8. “Both Belong” (Falkner) – 4:25.  Sparkling lightning-fast acoustic intro.  Things might’ve been a lot different if this had been the first single.  Rarely done with the full band (I don’t think I ever saw them do it). Grays Denver ’94Jason solo acoustic 1999 in Birmingham UK, Jason solo electric 2012 at International Pop Overthrow LA
9. “Nothing” (Judge) – 3:30.  Clever take on the lack thereof a la Sylvia’s “Nobody”. Grays Denver ’94, Grays acoustic Mod Lang Records Berkeley ’94
10. “Not Long For This World” (Brion) – 4:52. Definitely not lacking in energy and not because it’s the fastest song on the album. Grays Denver ’94
11. “Spooky” (Falkner) – 5:07 Falkner SCREAMS! Great moodiness, possibly my LP fave. Grays Denver ’94
12. “All You Wanted” (Judge) – 4:30.  Buddy’s lament with some great swirly vocals.
13. “No One Can Hurt Me” (Brion) – 6:28.  The last of three downers to close out the album.

So, where was I?  Oh yeah, Santa Barbara, May 21, 1994.  If you look at Wikipedia’s list of Extravaganza lineups, you can see it’s always been big on the SoCal reggae, pop-punk & ska type stuff. In 1994 there was pretty much none of that. I remembered most of the lineup without looking though I don’t recall seeing Casual from Hieroglyphics or some guy named Ben Harper. My friend Matt who I knew from being in a band with my highschool friend Jim was part of the show staff and asked me if I wanted to introduce the Grays. What?  Shy little ole me?  I thought I’d just list places they were supposedly #1 in and took requests from everyone in the band. All I can remember is that Jason wanted Luxembourg and I somehow managed to redundantly list some European city AND its country.  Geography was not my strong suit.  Halfway through, they started up “Everybody’s World” so I just kept listing places over the build-up until right before it all kicked in and said “Ladies and gentlemen, Epic Records recording artists, THE GRAYS!” to great dramatic effect.  Years later, I heard some guy named Jon Spencer stole my schtick so I stole it back about two minutes into this video:

I don’t remember too much about the band’s set, other than that it was cool to see so many folks digging them.  It was one of those rare moments of pure enjoyment of being young, out with some of my best friends, seeing great bands on a beautiful California sunshine day. At some point, Roy from the Muffs came up to me, thinking I was with the band to ask if he could borrow a drumstool.  I pointed him towards Dan, assured him he was very nice and they worked it out.  I knew the Muffs were friends with Redd Kross, who I loved, but didn’t know my history well enough to realize Roy had been in the band.  When they started, all I could hear was Kim’s unreal scream and went back to talking to friends.  Years later, Blonder and Blonder became one of my favorite records ever.  It took major surgery to get “Oh Nina” out of my head and insurance didn’t cover much of it.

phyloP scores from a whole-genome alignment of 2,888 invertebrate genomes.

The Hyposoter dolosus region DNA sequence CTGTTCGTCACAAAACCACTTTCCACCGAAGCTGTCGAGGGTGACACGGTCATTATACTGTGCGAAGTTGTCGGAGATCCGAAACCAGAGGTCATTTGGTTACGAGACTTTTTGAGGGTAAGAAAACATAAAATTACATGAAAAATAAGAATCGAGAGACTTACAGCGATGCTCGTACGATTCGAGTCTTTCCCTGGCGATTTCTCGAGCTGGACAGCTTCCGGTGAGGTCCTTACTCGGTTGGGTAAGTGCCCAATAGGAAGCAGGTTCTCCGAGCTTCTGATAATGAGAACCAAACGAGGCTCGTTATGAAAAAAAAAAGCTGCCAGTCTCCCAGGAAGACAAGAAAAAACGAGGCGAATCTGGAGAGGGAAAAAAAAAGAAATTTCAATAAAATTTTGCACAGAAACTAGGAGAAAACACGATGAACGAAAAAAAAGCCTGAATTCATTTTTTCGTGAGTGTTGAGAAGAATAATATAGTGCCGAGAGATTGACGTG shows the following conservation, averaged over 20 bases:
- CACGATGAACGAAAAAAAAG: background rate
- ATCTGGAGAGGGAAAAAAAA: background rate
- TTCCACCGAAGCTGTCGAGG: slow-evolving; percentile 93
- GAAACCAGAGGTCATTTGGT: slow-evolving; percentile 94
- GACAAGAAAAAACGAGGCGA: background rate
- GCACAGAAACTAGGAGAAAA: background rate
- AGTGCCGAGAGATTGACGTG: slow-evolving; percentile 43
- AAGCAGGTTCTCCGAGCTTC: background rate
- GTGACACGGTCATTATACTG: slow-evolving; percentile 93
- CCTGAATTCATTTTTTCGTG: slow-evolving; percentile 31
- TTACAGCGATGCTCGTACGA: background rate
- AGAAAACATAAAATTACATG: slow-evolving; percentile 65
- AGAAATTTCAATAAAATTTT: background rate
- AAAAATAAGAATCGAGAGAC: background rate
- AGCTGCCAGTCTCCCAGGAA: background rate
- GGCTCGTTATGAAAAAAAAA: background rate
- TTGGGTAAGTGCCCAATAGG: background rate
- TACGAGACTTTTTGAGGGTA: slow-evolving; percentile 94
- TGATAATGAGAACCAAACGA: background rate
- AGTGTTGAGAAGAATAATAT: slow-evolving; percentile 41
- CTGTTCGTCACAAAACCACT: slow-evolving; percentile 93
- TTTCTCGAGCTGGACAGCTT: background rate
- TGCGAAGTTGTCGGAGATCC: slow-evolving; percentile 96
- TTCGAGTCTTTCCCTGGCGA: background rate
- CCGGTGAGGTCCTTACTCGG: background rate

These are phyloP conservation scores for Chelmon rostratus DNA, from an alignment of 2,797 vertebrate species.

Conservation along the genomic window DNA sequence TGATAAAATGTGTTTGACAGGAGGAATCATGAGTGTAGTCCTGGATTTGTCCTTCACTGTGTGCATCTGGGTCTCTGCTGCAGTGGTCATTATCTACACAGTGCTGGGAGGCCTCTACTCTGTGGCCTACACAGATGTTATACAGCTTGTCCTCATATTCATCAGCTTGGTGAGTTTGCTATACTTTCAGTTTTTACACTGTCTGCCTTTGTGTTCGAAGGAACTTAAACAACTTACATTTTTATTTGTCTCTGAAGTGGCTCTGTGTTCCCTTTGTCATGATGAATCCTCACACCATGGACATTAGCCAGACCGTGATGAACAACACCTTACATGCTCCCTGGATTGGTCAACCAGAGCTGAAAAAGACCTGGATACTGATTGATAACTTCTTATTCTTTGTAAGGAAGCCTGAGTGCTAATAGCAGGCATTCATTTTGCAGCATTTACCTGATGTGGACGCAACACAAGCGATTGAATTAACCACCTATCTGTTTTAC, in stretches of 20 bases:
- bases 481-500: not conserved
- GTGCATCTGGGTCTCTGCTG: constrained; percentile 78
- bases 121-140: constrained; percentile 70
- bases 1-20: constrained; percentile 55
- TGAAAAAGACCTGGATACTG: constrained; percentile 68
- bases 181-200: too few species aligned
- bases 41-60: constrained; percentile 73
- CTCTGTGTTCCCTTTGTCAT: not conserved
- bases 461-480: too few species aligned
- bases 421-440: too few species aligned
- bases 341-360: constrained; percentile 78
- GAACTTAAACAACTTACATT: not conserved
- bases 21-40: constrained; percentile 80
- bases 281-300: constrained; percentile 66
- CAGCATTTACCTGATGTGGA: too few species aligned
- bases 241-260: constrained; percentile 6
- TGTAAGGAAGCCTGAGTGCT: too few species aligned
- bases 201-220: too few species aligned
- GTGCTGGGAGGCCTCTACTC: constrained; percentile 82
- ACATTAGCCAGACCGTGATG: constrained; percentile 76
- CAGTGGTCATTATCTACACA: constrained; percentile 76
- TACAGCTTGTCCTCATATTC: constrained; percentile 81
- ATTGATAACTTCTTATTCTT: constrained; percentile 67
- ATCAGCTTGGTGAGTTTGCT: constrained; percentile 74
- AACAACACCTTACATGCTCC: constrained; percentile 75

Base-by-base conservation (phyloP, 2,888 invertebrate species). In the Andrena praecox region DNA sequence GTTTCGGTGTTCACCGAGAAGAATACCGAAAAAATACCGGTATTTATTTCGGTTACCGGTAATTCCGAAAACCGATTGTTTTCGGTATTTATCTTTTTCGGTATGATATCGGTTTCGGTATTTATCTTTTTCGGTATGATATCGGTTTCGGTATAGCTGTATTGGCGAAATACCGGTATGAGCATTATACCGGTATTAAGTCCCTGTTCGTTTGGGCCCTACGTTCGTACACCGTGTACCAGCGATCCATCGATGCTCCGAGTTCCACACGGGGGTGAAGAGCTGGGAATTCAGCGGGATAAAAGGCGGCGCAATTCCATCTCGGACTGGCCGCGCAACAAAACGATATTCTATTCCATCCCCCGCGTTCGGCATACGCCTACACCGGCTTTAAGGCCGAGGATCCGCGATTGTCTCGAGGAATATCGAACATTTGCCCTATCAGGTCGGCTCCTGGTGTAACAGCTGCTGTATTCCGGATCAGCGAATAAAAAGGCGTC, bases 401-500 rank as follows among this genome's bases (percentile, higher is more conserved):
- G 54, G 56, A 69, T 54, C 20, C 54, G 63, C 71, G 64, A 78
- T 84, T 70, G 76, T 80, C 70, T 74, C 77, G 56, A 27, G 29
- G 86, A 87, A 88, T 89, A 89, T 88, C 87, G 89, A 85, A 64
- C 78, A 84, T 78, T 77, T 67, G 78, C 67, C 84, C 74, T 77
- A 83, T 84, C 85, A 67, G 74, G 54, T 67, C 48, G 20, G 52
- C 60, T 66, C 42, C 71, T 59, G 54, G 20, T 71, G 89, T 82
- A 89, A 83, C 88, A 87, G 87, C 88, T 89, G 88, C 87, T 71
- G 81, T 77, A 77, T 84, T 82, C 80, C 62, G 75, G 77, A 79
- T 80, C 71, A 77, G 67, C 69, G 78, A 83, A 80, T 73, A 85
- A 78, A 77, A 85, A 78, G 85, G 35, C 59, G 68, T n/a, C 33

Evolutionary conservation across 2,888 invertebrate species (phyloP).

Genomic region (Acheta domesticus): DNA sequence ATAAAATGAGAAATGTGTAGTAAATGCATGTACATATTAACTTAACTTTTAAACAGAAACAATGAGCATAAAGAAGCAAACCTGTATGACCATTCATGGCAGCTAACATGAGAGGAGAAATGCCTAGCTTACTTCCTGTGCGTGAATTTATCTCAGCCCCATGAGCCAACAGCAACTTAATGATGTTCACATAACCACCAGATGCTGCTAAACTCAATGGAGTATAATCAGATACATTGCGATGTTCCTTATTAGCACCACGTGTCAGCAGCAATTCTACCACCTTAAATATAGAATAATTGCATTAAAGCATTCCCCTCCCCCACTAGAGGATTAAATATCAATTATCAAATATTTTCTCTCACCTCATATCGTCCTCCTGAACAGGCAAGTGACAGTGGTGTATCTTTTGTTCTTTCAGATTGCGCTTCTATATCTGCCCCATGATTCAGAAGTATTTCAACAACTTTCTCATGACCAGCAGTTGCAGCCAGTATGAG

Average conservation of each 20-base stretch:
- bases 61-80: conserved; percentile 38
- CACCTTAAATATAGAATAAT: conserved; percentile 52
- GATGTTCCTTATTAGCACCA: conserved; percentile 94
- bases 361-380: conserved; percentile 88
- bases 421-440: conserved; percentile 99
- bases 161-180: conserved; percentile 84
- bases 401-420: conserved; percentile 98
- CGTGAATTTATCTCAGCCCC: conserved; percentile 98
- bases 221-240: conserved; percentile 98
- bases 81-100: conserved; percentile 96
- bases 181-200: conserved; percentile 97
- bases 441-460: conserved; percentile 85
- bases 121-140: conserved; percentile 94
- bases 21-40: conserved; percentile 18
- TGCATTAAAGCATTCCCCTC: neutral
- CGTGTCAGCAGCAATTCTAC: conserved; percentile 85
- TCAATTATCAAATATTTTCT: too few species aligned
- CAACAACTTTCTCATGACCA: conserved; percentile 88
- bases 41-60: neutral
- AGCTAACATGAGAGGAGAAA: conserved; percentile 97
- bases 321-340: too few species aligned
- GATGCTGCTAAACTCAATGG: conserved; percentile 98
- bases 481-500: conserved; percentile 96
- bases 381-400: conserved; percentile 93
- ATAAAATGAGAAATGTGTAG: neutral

It was either this or the next show that I talked to Jason about starting and running the band’s fanclub. I’d moved to the Bay Area to help start a business handling fanclubs for bands with the girls who were already running Jellyfish and Redd Kross’ armies.  By the time I moved there, Jellyfish had broken up and the girls weren’t handling the Kross.  Oops.  I still thought it could be a good idea and figured if I started with someone smaller I could see how it went.  Jason was all about it, gave me their management’s info, told me twice to not forget to call them and gave me a band t-shirt in front of other people he was selling them to.  I can’t stop wondering when my next Grays show was (possibly before this UCSB show) so I opened up a  box of random junk tonight to see if I had an old planner that would know. Lots of old planners but not for 1994. But guess what was at the bottom of the box?

frente!, who were on tour with They Might Be Giants, played next on a tiny stage on the other side of the big, open field. Talk about the opposite of the Muffs.  No one knew what to expect, having only heard their cover of New Order’s sandwich anthem “B.L.T.”.  They suffered from Hootie disease, where a lot of people thought Frente was a single-named solo female singer.  Nope.  Four member Aussie BAND but jazzy and fun with a lot of cool, hooky tunes. If you scroll back far enough of Yer Doin Great’s Facebook page, you can read other tales of me seeing them (coming soon to a WordPress blog near you).  One of the most underrated bands of the 90’s.  Both records are great.  Get ’em.

If you saw the 6 inch stage, you'd know why I kept the NO BODY SURFING sign for my scrapbook.

If you saw the 6 inch stage, you’d know why I kept the NO BODY SURFING sign for my scrapbook.

In the Small World Department, they opened for Alanis Morrissette a couple of years later, where Miss Irony’s guitarist, Jessie Tobias, fell for singer Angie Hart and the two married a year later. Tobias was Jason’s guitarist for a short period so I’d see him and Angie at Falkner shows. Check the video below of them rocking at San Francisco’s Bottom Of The Hill in 1996 (shot by the aforementioned Patrick Goodwin, who filmed the Grays in Denver). The couple started a group called Splendid that played one of their first ever shows at a charity concert series I put together in San Diego that Jason also played in 1998.

My sister had schooled me on “Mistadobalina” but Del The Funky Homosapien, who was up next, got old quick. Like most live rap, even a great single MC with a DJ is hard to keep interesting.  They Might Be Giants started at sunset and I’m sure they were swell but, at the end of a long day and having seen them three times before, I was ready for the show to end.  An olde man at the age of 23.  We all went and got Freebirds and sat amongst the grunge posters and powerpop stickers.  After all, it was 1994.